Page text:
Researchers from the Max Planck Institute for Informatics conducted a study analyzing VPN traffic to evaluate the overall security of the VPN ecosystem.
The resulting technical paper raises serious concerns, especially for the SSTP and OpenVPN protocols, like the presence of many VPN servers vulnerable to known cryptographic flaws, such as the ROBOT attack.
The challenges of detecting VPN traffic in the wild are far too substantial for WireGuard and AnyConnect protocols, so the scientists focused on IPsec/L2TP, OpenVPN, SSTP, and PPTP.
By conducting internet-wide searches involving connection requests (probes) on a range of 530 million IPv6 addresses and the entire IPv4 address range, the team found 9,817,450 responses that can be identified as VPN servers.
Roughly seven million of the VPN servers detected to use the IPsec protocol, 2.4 million use PPTP, 1.4 million rely on OpenVPN, and just 187k use SSTP.
Out of the 1.4 million OpenVPN servers, about 70% were detected over UDP, and 30% were using TCP, which is considered a fallback option.
The paper claims that roughly 90% of the SSTP detections are vulnerable to ROBOT (Return of Bleichenbacher’s Oracle Threat) attacks. This cryptographic attack exploits a weakness in the RSA encryption standard.
This would allow an attacker to decrypt the content of TLS traffic by sending specially crafted requests to the target server. For this reason, the paper suggests avoiding SSTP altogether, as it’s based on an outdated version of SSL.
For OpenVPN, the team found 32,294 servers vulnerable to RC4 attacks, 232 servers vulnerable to Heartbleed, 7,005 servers vulnerable to Poodle, 31 vulnerable to FREAK, eight vulnerable to Logjam, and 95,301 vulnerable to ROBOT.
This means that 134,891 OpenVPN servers are vulnerable to dangerous attacks, or about 9.64% of those detected using the particular protocol.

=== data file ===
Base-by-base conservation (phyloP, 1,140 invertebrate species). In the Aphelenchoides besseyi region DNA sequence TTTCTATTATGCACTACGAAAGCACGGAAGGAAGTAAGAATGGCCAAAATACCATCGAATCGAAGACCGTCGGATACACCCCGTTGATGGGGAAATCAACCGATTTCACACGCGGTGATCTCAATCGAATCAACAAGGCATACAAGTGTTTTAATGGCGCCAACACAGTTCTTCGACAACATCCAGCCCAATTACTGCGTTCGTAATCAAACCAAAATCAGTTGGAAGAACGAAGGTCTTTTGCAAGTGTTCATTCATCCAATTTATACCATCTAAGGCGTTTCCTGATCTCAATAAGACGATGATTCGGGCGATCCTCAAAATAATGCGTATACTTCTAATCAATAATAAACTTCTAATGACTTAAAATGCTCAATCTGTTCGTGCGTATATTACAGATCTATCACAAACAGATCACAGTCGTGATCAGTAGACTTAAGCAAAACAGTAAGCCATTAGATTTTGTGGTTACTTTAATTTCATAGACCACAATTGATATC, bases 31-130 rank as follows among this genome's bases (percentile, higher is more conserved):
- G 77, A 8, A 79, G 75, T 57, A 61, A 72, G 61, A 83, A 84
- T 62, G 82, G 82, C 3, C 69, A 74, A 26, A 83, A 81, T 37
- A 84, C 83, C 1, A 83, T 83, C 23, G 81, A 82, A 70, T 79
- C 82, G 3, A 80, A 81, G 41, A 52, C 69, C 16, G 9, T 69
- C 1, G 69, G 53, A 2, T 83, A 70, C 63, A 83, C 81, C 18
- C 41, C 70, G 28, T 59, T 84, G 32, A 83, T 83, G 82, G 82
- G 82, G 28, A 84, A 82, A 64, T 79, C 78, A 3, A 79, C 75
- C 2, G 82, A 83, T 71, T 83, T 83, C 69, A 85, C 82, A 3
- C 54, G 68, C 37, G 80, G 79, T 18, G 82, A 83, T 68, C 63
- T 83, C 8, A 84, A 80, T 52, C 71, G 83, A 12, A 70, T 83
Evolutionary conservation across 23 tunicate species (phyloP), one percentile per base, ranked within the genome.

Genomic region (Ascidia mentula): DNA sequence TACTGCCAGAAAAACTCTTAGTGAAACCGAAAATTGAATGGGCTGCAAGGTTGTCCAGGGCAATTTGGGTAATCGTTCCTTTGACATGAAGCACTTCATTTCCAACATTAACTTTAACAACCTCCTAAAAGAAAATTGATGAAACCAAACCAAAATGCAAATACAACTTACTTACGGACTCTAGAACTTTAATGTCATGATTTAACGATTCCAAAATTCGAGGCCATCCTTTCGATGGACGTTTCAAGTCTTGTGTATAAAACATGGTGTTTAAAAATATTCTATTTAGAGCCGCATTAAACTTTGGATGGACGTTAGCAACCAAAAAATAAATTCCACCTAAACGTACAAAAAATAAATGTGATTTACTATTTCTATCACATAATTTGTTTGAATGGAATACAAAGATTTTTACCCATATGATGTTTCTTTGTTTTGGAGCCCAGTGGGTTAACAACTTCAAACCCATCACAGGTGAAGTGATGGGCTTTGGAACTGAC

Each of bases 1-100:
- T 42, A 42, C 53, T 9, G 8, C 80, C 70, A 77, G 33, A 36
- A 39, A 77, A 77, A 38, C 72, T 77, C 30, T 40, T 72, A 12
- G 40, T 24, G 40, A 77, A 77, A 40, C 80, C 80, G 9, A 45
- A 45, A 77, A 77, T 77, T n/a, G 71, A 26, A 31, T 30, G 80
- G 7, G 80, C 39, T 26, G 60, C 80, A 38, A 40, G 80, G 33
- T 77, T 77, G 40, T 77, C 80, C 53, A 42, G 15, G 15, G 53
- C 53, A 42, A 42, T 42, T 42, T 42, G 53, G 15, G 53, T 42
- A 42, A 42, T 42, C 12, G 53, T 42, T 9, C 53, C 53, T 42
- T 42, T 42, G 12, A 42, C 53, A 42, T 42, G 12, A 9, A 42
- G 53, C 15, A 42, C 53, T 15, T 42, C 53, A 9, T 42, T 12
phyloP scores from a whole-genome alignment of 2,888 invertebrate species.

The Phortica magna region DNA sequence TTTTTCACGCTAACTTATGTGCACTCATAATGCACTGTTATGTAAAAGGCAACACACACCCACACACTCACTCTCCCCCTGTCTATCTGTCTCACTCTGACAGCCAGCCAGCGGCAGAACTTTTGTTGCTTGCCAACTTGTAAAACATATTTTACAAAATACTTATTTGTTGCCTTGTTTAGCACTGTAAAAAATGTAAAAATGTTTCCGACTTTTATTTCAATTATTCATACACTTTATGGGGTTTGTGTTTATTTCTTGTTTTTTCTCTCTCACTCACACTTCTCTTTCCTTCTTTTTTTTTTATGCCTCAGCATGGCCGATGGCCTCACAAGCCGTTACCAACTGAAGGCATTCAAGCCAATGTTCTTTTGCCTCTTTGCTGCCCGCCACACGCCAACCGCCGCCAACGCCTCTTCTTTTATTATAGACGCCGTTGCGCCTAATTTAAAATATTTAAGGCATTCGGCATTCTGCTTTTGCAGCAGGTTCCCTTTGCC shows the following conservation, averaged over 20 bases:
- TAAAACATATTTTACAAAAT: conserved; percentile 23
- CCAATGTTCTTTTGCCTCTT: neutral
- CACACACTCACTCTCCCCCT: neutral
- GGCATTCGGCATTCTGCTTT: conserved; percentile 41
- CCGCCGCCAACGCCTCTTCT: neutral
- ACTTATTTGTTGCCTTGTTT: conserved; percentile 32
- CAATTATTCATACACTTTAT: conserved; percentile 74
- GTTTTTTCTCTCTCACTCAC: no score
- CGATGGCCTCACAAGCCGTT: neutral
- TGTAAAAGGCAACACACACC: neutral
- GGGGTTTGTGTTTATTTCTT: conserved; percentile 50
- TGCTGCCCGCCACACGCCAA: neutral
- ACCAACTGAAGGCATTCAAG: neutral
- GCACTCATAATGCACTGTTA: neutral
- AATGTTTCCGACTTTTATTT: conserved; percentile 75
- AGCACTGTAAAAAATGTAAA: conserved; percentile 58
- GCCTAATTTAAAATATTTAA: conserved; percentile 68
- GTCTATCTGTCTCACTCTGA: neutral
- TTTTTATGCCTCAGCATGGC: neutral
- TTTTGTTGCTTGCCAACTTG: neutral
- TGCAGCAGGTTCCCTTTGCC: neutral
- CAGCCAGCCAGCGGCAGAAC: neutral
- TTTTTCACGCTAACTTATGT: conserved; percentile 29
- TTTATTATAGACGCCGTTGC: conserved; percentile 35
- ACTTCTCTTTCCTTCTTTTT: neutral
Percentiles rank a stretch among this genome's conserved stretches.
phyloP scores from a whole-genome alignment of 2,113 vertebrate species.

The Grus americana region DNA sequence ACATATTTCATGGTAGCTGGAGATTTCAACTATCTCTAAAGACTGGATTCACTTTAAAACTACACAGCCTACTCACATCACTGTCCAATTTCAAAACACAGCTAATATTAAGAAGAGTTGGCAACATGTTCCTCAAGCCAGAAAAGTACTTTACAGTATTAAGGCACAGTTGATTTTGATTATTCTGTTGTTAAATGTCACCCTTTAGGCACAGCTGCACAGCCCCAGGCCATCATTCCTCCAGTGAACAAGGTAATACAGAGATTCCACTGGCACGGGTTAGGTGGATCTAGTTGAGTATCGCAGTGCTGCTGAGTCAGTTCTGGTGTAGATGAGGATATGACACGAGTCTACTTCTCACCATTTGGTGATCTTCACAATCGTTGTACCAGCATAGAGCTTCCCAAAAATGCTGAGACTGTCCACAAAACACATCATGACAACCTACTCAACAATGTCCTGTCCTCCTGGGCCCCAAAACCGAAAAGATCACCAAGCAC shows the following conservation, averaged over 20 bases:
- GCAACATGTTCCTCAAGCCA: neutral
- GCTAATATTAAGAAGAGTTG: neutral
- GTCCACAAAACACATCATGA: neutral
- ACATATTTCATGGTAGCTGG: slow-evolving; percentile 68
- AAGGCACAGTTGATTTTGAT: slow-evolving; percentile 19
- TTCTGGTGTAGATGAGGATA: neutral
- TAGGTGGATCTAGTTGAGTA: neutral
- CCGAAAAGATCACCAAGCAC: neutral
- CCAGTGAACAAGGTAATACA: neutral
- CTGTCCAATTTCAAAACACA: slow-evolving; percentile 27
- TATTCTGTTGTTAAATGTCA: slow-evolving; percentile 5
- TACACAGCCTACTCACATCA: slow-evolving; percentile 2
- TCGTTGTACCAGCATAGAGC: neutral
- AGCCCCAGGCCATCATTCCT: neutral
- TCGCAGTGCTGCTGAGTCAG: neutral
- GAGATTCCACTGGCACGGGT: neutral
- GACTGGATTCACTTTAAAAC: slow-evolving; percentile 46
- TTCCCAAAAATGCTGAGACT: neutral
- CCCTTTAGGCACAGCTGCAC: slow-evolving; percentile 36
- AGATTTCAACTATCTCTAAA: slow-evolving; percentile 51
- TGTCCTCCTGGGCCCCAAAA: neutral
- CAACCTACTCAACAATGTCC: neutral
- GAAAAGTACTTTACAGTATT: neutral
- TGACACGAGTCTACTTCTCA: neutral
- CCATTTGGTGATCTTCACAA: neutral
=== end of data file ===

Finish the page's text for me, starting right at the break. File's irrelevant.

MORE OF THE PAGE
In addition to the mentioned flaws, the researchers found that many VPN servers use self-issued and self-signed certificates, with around 4.7% of them being “snake oil” TLS certificates, which means they’re invalid and have no real practical purpose.
It should also be noted that a significant percentage of OpenVPN servers (3.8%) and SSTP servers (9%) were using expired certificates, potentially allowing attackers to intercept and manipulate the communication between clients and servers.
Finally, the study found that many VPN servers did not provide an SNI extension in their TLS handshake, which makes it difficult for clients to verify the server’s identity, opening up the way to server spoofing and exposing man-in-the-middle attacks.
Although the study was subject to practical limitations, it has proven that SSTP is highly insecure and OpenVPN can be very risky in the current landscape. There’s still much work to be done for some VPN products to fulfill their marketing promises. One of the latest developments in the VPN protocol landscape is WireGuard, which offers upgraded security and better performance over legacy protocols.
For more details on all security/privacy findings and the VPN hitlist with the probe-generating modules that can be used to reproduce the results, check out the technical paper on Arxiv.org.